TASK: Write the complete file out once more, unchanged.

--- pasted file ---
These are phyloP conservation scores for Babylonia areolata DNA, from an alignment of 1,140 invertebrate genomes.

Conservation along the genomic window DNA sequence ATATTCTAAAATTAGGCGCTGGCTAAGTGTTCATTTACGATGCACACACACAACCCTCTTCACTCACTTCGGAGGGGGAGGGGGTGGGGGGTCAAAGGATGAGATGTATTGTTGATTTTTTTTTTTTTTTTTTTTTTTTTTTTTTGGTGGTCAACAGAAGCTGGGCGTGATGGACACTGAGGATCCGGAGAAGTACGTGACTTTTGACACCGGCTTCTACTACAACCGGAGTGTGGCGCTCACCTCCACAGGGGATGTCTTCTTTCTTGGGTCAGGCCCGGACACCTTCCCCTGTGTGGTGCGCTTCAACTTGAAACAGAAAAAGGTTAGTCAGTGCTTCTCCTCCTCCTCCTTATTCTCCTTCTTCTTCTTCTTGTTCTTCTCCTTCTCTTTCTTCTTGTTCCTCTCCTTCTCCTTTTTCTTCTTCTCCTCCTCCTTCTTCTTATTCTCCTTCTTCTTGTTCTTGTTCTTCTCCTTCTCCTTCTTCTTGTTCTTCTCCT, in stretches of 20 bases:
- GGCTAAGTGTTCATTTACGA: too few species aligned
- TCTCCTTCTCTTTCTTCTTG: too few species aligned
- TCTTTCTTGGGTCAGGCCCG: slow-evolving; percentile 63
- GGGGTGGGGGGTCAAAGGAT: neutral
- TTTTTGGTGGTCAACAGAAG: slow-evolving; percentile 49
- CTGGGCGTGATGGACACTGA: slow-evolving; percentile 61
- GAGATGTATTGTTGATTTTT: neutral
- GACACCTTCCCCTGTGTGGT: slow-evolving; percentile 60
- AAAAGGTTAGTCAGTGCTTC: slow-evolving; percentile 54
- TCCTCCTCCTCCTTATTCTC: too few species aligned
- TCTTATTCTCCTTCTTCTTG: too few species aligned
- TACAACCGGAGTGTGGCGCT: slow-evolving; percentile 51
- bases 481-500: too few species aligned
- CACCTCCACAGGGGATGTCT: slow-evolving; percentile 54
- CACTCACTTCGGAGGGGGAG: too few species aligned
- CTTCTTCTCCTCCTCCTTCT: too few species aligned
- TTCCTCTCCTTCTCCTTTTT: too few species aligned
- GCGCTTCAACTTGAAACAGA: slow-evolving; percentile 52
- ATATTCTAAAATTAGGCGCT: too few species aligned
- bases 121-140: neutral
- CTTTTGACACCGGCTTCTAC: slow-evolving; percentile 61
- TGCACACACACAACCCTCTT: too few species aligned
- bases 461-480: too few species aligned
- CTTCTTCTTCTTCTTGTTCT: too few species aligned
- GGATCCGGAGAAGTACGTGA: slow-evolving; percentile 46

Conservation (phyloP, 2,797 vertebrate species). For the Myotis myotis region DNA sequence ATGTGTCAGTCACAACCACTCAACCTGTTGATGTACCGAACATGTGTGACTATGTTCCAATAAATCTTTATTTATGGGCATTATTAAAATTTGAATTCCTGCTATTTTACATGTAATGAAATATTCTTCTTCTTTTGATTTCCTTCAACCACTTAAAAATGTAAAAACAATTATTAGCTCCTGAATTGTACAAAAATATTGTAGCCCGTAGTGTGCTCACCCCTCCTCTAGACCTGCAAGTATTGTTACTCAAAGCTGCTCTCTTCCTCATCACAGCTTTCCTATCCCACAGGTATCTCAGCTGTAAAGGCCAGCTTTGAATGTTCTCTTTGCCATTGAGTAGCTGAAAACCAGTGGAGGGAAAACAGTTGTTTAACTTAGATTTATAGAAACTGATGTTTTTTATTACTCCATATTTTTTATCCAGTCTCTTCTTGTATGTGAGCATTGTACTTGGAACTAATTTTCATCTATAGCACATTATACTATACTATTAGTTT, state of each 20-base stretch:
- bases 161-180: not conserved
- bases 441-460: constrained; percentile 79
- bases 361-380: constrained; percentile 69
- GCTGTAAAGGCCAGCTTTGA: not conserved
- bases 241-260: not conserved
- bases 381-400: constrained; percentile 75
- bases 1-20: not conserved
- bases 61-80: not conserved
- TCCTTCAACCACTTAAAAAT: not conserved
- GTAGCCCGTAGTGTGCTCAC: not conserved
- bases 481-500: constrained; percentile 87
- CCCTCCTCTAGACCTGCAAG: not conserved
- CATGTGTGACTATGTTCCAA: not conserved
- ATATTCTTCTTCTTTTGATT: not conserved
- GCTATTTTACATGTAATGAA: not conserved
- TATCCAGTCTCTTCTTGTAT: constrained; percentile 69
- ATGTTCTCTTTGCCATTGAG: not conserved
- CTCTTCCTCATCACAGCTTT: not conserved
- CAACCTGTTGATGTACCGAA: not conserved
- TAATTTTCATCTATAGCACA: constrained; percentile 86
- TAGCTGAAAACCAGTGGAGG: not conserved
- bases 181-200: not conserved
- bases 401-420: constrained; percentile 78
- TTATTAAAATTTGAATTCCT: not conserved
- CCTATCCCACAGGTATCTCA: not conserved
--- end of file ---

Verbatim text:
These are phyloP conservation scores for Babylonia areolata DNA, from an alignment of 1,140 invertebrate genomes.

Conservation along the genomic window DNA sequence ATATTCTAAAATTAGGCGCTGGCTAAGTGTTCATTTACGATGCACACACACAACCCTCTTCACTCACTTCGGAGGGGGAGGGGGTGGGGGGTCAAAGGATGAGATGTATTGTTGATTTTTTTTTTTTTTTTTTTTTTTTTTTTTTGGTGGTCAACAGAAGCTGGGCGTGATGGACACTGAGGATCCGGAGAAGTACGTGACTTTTGACACCGGCTTCTACTACAACCGGAGTGTGGCGCTCACCTCCACAGGGGATGTCTTCTTTCTTGGGTCAGGCCCGGACACCTTCCCCTGTGTGGTGCGCTTCAACTTGAAACAGAAAAAGGTTAGTCAGTGCTTCTCCTCCTCCTCCTTATTCTCCTTCTTCTTCTTCTTGTTCTTCTCCTTCTCTTTCTTCTTGTTCCTCTCCTTCTCCTTTTTCTTCTTCTCCTCCTCCTTCTTCTTATTCTCCTTCTTCTTGTTCTTGTTCTTCTCCTTCTCCTTCTTCTTGTTCTTCTCCT, in stretches of 20 bases:
- GGCTAAGTGTTCATTTACGA: too few species aligned
- TCTCCTTCTCTTTCTTCTTG: too few species aligned
- TCTTTCTTGGGTCAGGCCCG: slow-evolving; percentile 63
- GGGGTGGGGGGTCAAAGGAT: neutral
- TTTTTGGTGGTCAACAGAAG: slow-evolving; percentile 49
- CTGGGCGTGATGGACACTGA: slow-evolving; percentile 61
- GAGATGTATTGTTGATTTTT: neutral
- GACACCTTCCCCTGTGTGGT: slow-evolving; percentile 60
- AAAAGGTTAGTCAGTGCTTC: slow-evolving; percentile 54
- TCCTCCTCCTCCTTATTCTC: too few species aligned
- TCTTATTCTCCTTCTTCTTG: too few species aligned
- TACAACCGGAGTGTGGCGCT: slow-evolving; percentile 51
- bases 481-500: too few species aligned
- CACCTCCACAGGGGATGTCT: slow-evolving; percentile 54
- CACTCACTTCGGAGGGGGAG: too few species aligned
- CTTCTTCTCCTCCTCCTTCT: too few species aligned
- TTCCTCTCCTTCTCCTTTTT: too few species aligned
- GCGCTTCAACTTGAAACAGA: slow-evolving; percentile 52
- ATATTCTAAAATTAGGCGCT: too few species aligned
- bases 121-140: neutral
- CTTTTGACACCGGCTTCTAC: slow-evolving; percentile 61
- TGCACACACACAACCCTCTT: too few species aligned
- bases 461-480: too few species aligned
- CTTCTTCTTCTTCTTGTTCT: too few species aligned
- GGATCCGGAGAAGTACGTGA: slow-evolving; percentile 46

Conservation (phyloP, 2,797 vertebrate species). For the Myotis myotis region DNA sequence ATGTGTCAGTCACAACCACTCAACCTGTTGATGTACCGAACATGTGTGACTATGTTCCAATAAATCTTTATTTATGGGCATTATTAAAATTTGAATTCCTGCTATTTTACATGTAATGAAATATTCTTCTTCTTTTGATTTCCTTCAACCACTTAAAAATGTAAAAACAATTATTAGCTCCTGAATTGTACAAAAATATTGTAGCCCGTAGTGTGCTCACCCCTCCTCTAGACCTGCAAGTATTGTTACTCAAAGCTGCTCTCTTCCTCATCACAGCTTTCCTATCCCACAGGTATCTCAGCTGTAAAGGCCAGCTTTGAATGTTCTCTTTGCCATTGAGTAGCTGAAAACCAGTGGAGGGAAAACAGTTGTTTAACTTAGATTTATAGAAACTGATGTTTTTTATTACTCCATATTTTTTATCCAGTCTCTTCTTGTATGTGAGCATTGTACTTGGAACTAATTTTCATCTATAGCACATTATACTATACTATTAGTTT, state of each 20-base stretch:
- bases 161-180: not conserved
- bases 441-460: constrained; percentile 79
- bases 361-380: constrained; percentile 69
- GCTGTAAAGGCCAGCTTTGA: not conserved
- bases 241-260: not conserved
- bases 381-400: constrained; percentile 75
- bases 1-20: not conserved
- bases 61-80: not conserved
- TCCTTCAACCACTTAAAAAT: not conserved
- GTAGCCCGTAGTGTGCTCAC: not conserved
- bases 481-500: constrained; percentile 87
- CCCTCCTCTAGACCTGCAAG: not conserved
- CATGTGTGACTATGTTCCAA: not conserved
- ATATTCTTCTTCTTTTGATT: not conserved
- GCTATTTTACATGTAATGAA: not conserved
- TATCCAGTCTCTTCTTGTAT: constrained; percentile 69
- ATGTTCTCTTTGCCATTGAG: not conserved
- CTCTTCCTCATCACAGCTTT: not conserved
- CAACCTGTTGATGTACCGAA: not conserved
- TAATTTTCATCTATAGCACA: constrained; percentile 86
- TAGCTGAAAACCAGTGGAGG: not conserved
- bases 181-200: not conserved
- bases 401-420: constrained; percentile 78
- TTATTAAAATTTGAATTCCT: not conserved
- CCTATCCCACAGGTATCTCA: not conserved